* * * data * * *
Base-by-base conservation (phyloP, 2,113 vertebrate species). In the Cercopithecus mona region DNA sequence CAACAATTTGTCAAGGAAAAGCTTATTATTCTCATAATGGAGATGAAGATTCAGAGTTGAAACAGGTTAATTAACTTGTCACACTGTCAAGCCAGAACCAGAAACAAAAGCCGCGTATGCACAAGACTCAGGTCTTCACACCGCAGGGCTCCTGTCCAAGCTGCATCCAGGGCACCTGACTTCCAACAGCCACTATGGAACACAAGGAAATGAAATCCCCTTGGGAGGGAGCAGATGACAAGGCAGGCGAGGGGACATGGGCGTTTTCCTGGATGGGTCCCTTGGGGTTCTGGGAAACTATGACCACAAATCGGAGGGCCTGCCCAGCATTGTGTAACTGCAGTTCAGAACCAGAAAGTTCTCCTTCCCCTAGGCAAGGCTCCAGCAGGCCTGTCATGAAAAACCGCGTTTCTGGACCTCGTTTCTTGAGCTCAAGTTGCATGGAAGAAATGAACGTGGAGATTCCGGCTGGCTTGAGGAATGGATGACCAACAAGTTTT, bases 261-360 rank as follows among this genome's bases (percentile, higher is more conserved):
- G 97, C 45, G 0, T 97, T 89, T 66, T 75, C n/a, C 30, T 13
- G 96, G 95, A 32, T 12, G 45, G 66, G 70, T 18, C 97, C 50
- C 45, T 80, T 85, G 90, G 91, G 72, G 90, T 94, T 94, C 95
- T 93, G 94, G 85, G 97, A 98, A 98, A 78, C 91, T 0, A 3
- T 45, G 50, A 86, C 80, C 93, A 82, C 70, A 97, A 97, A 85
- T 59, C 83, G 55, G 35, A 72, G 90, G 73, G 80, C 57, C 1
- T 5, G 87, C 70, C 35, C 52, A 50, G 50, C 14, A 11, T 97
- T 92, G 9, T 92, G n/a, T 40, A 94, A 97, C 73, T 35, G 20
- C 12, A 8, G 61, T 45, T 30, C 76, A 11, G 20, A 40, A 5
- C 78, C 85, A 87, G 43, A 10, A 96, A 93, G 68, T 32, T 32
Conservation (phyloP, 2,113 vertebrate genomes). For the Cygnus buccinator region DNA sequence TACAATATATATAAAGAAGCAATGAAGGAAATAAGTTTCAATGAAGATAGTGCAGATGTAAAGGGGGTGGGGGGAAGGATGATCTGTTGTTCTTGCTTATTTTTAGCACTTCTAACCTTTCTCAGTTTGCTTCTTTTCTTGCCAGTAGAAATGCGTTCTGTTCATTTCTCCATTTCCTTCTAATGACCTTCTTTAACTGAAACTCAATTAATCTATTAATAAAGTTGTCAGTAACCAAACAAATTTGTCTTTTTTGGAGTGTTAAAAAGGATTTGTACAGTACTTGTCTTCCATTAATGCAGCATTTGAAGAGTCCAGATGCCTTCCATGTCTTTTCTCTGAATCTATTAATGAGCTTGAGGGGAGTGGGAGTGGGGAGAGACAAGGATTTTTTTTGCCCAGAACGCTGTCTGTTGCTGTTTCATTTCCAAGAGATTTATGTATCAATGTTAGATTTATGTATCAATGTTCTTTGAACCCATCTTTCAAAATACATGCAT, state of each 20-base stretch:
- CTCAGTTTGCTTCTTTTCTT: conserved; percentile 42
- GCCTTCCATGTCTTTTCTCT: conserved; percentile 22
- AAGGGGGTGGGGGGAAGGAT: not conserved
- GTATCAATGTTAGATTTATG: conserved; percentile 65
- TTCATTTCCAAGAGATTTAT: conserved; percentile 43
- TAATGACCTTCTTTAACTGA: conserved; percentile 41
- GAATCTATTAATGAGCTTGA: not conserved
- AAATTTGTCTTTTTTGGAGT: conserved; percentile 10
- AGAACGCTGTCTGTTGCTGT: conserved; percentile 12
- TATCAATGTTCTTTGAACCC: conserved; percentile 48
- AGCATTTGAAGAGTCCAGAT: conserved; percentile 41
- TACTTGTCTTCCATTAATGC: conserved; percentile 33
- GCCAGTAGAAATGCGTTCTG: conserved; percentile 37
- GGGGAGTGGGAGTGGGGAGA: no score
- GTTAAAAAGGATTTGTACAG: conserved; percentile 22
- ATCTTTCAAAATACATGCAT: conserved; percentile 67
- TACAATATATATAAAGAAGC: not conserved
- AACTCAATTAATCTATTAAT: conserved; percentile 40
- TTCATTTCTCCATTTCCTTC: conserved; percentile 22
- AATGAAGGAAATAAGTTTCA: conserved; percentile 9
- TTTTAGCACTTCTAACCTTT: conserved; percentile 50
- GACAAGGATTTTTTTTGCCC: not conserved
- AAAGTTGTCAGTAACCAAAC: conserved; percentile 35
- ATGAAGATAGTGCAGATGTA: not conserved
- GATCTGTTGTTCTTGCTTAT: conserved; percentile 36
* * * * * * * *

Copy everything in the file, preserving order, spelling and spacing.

Base-by-base conservation (phyloP, 2,113 vertebrate species). In the Cercopithecus mona region DNA sequence CAACAATTTGTCAAGGAAAAGCTTATTATTCTCATAATGGAGATGAAGATTCAGAGTTGAAACAGGTTAATTAACTTGTCACACTGTCAAGCCAGAACCAGAAACAAAAGCCGCGTATGCACAAGACTCAGGTCTTCACACCGCAGGGCTCCTGTCCAAGCTGCATCCAGGGCACCTGACTTCCAACAGCCACTATGGAACACAAGGAAATGAAATCCCCTTGGGAGGGAGCAGATGACAAGGCAGGCGAGGGGACATGGGCGTTTTCCTGGATGGGTCCCTTGGGGTTCTGGGAAACTATGACCACAAATCGGAGGGCCTGCCCAGCATTGTGTAACTGCAGTTCAGAACCAGAAAGTTCTCCTTCCCCTAGGCAAGGCTCCAGCAGGCCTGTCATGAAAAACCGCGTTTCTGGACCTCGTTTCTTGAGCTCAAGTTGCATGGAAGAAATGAACGTGGAGATTCCGGCTGGCTTGAGGAATGGATGACCAACAAGTTTT, bases 261-360 rank as follows among this genome's bases (percentile, higher is more conserved):
- G 97, C 45, G 0, T 97, T 89, T 66, T 75, C n/a, C 30, T 13
- G 96, G 95, A 32, T 12, G 45, G 66, G 70, T 18, C 97, C 50
- C 45, T 80, T 85, G 90, G 91, G 72, G 90, T 94, T 94, C 95
- T 93, G 94, G 85, G 97, A 98, A 98, A 78, C 91, T 0, A 3
- T 45, G 50, A 86, C 80, C 93, A 82, C 70, A 97, A 97, A 85
- T 59, C 83, G 55, G 35, A 72, G 90, G 73, G 80, C 57, C 1
- T 5, G 87, C 70, C 35, C 52, A 50, G 50, C 14, A 11, T 97
- T 92, G 9, T 92, G n/a, T 40, A 94, A 97, C 73, T 35, G 20
- C 12, A 8, G 61, T 45, T 30, C 76, A 11, G 20, A 40, A 5
- C 78, C 85, A 87, G 43, A 10, A 96, A 93, G 68, T 32, T 32
Conservation (phyloP, 2,113 vertebrate genomes). For the Cygnus buccinator region DNA sequence TACAATATATATAAAGAAGCAATGAAGGAAATAAGTTTCAATGAAGATAGTGCAGATGTAAAGGGGGTGGGGGGAAGGATGATCTGTTGTTCTTGCTTATTTTTAGCACTTCTAACCTTTCTCAGTTTGCTTCTTTTCTTGCCAGTAGAAATGCGTTCTGTTCATTTCTCCATTTCCTTCTAATGACCTTCTTTAACTGAAACTCAATTAATCTATTAATAAAGTTGTCAGTAACCAAACAAATTTGTCTTTTTTGGAGTGTTAAAAAGGATTTGTACAGTACTTGTCTTCCATTAATGCAGCATTTGAAGAGTCCAGATGCCTTCCATGTCTTTTCTCTGAATCTATTAATGAGCTTGAGGGGAGTGGGAGTGGGGAGAGACAAGGATTTTTTTTGCCCAGAACGCTGTCTGTTGCTGTTTCATTTCCAAGAGATTTATGTATCAATGTTAGATTTATGTATCAATGTTCTTTGAACCCATCTTTCAAAATACATGCAT, state of each 20-base stretch:
- CTCAGTTTGCTTCTTTTCTT: conserved; percentile 42
- GCCTTCCATGTCTTTTCTCT: conserved; percentile 22
- AAGGGGGTGGGGGGAAGGAT: not conserved
- GTATCAATGTTAGATTTATG: conserved; percentile 65
- TTCATTTCCAAGAGATTTAT: conserved; percentile 43
- TAATGACCTTCTTTAACTGA: conserved; percentile 41
- GAATCTATTAATGAGCTTGA: not conserved
- AAATTTGTCTTTTTTGGAGT: conserved; percentile 10
- AGAACGCTGTCTGTTGCTGT: conserved; percentile 12
- TATCAATGTTCTTTGAACCC: conserved; percentile 48
- AGCATTTGAAGAGTCCAGAT: conserved; percentile 41
- TACTTGTCTTCCATTAATGC: conserved; percentile 33
- GCCAGTAGAAATGCGTTCTG: conserved; percentile 37
- GGGGAGTGGGAGTGGGGAGA: no score
- GTTAAAAAGGATTTGTACAG: conserved; percentile 22
- ATCTTTCAAAATACATGCAT: conserved; percentile 67
- TACAATATATATAAAGAAGC: not conserved
- AACTCAATTAATCTATTAAT: conserved; percentile 40
- TTCATTTCTCCATTTCCTTC: conserved; percentile 22
- AATGAAGGAAATAAGTTTCA: conserved; percentile 9
- TTTTAGCACTTCTAACCTTT: conserved; percentile 50
- GACAAGGATTTTTTTTGCCC: not conserved
- AAAGTTGTCAGTAACCAAAC: conserved; percentile 35
- ATGAAGATAGTGCAGATGTA: not conserved
- GATCTGTTGTTCTTGCTTAT: conserved; percentile 36